Whether it’s a new app, a viral music video, or a recording of a woman (debatably) saying “Laurel” or “Yanny,” there’s no escaping the online trends that take the Internet by storm and then fade over time. Online sensations usually come and go – but some manage to maintain a lasting impact, like the devoted ASMR community.
ASMR – the relaxing, static-like, sensory phenomenon, has generated a multi-million-strong fanbase across Reddit and YouTube, and the community is continuously growing. In a new study published in The Indian Journal of Psychological Medicine, scientists at the University of Sheffield in the United Kingdom found that ASMR, which stands for Autonomous Sensory Meridian Response, can actually produce a decreased heart rate amongst participants, in addition to feelings of relaxation in the brain that mimic the effects of meditation.
“ASMR is described as a ‘brain tingling’ sensation that starts at the crown of the head and then descends through the rest of the body,” explains Ana Sandoiu at Medical News Today. “[Websites have] witnessed thousands of testimonials from people talking about the relaxing, static-like feeling that they get from specific stimuli, ranging from the sound of whispering to that of crumpling paper.”
In order to find out whether or not ASMR has tangible health benefits among listeners, Guilia Poerio, of the University of Sheffield’s Department of Psychology, conducted two studies: one online, and one in the laboratory. After collecting responses from a sample size of over 1000 online participants and the 112 recruits for the laboratory study (half of whom self-identified as ASMR experiencers), Poerio found that individuals who experienced ASMR also reported higher levels of “excitement and calmness,” as well as “lower levels of stress and sadness” compared to the measurements taken prior to the study.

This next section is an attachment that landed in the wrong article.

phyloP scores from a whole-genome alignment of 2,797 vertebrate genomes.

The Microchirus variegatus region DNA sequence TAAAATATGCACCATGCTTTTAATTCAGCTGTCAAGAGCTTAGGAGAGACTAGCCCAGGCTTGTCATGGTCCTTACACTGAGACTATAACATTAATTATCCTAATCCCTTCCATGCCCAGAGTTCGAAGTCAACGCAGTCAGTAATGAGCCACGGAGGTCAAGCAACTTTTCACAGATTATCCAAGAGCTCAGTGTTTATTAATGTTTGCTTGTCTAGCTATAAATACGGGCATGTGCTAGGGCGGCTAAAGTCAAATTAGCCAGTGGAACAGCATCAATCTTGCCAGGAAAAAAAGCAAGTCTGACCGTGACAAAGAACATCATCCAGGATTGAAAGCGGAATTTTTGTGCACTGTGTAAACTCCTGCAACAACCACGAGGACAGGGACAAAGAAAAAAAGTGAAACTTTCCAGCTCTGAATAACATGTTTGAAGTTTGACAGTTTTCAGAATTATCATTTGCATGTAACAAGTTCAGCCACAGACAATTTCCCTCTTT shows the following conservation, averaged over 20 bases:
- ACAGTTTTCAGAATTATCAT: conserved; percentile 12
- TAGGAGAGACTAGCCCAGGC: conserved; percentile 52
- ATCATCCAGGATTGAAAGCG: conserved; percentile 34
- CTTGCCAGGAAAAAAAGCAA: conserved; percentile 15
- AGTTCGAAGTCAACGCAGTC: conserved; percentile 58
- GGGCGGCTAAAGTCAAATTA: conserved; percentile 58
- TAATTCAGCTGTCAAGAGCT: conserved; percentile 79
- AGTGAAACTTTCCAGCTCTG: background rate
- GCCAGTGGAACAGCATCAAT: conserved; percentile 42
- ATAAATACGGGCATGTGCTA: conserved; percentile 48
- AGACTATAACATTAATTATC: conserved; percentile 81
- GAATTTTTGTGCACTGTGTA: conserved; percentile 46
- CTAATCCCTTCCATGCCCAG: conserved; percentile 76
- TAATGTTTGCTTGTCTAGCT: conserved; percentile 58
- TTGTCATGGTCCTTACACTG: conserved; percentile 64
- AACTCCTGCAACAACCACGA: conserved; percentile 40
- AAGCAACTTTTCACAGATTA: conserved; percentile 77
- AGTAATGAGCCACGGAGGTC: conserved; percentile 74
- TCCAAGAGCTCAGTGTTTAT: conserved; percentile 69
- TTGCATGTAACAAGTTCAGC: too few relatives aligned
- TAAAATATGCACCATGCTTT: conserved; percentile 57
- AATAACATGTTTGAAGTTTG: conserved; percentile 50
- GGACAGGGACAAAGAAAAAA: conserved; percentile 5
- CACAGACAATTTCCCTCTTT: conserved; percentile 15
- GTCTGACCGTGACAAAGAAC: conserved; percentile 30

The laboratory experiment also revealed that ASMR experiencers had a dramatically slower heart rate when watching the ASMR videos. “Specifically, the heart rates of the ASMR experiencers were, on average, 3.14 beats per minute lower than those of non-experiencers,” Sandoiu says.
Poerio says ASMR videos do indeed benefit the body’s physical and mental state, but only in those who can experience the feeling. So if you’ve never heard of the phenomenon and you’re looking to improve your brain health and reach a state of mindfulness, it can’t hurt to give it a try.
“What’s interesting,” Pioro concludes, “Is that the average reductions in heart rate experienced by our ASMR participants was comparable to other research findings on the physiological effects of stress reduction techniques such as music and mindfulness.”
The science behind the stress reduction, relaxation, and health benefits of ASMR is still relatively new, but it’s increasingly convincing. If you’re in need of some calming downtime, ASMR may be worth a shot.
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